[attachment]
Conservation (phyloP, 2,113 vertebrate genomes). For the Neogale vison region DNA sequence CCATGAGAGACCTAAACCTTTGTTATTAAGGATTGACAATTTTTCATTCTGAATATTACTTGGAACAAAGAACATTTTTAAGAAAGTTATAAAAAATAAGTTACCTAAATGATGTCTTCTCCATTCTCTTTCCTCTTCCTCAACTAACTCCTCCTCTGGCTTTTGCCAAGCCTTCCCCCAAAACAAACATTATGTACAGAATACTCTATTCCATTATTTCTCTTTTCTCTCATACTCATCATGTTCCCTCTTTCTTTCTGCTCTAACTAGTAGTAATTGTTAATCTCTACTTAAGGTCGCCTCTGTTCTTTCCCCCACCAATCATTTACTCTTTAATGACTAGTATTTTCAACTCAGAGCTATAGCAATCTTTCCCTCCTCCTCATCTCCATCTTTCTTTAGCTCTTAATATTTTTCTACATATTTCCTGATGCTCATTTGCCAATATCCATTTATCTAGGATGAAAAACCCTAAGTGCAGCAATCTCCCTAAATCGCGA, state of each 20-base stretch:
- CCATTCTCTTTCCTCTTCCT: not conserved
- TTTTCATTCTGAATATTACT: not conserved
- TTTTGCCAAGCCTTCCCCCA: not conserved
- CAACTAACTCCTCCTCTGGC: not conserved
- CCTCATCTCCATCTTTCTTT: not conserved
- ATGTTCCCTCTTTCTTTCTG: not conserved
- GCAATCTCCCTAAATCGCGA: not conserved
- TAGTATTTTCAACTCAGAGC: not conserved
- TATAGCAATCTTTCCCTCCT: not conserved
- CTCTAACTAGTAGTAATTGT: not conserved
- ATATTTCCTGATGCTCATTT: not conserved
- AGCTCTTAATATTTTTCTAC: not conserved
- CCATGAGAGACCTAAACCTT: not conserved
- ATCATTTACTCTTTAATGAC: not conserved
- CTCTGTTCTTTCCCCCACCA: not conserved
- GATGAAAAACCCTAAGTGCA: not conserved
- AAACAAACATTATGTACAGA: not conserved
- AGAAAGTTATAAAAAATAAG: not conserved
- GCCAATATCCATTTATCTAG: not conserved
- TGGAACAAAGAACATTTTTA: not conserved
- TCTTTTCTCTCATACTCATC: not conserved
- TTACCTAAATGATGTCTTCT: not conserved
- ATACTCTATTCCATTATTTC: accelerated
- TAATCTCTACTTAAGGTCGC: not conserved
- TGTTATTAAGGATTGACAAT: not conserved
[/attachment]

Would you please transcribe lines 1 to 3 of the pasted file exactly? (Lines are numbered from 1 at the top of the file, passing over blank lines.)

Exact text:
Conservation (phyloP, 2,113 vertebrate genomes). For the Neogale vison region DNA sequence CCATGAGAGACCTAAACCTTTGTTATTAAGGATTGACAATTTTTCATTCTGAATATTACTTGGAACAAAGAACATTTTTAAGAAAGTTATAAAAAATAAGTTACCTAAATGATGTCTTCTCCATTCTCTTTCCTCTTCCTCAACTAACTCCTCCTCTGGCTTTTGCCAAGCCTTCCCCCAAAACAAACATTATGTACAGAATACTCTATTCCATTATTTCTCTTTTCTCTCATACTCATCATGTTCCCTCTTTCTTTCTGCTCTAACTAGTAGTAATTGTTAATCTCTACTTAAGGTCGCCTCTGTTCTTTCCCCCACCAATCATTTACTCTTTAATGACTAGTATTTTCAACTCAGAGCTATAGCAATCTTTCCCTCCTCCTCATCTCCATCTTTCTTTAGCTCTTAATATTTTTCTACATATTTCCTGATGCTCATTTGCCAATATCCATTTATCTAGGATGAAAAACCCTAAGTGCAGCAATCTCCCTAAATCGCGA, state of each 20-base stretch:
- CCATTCTCTTTCCTCTTCCT: not conserved
- TTTTCATTCTGAATATTACT: not conserved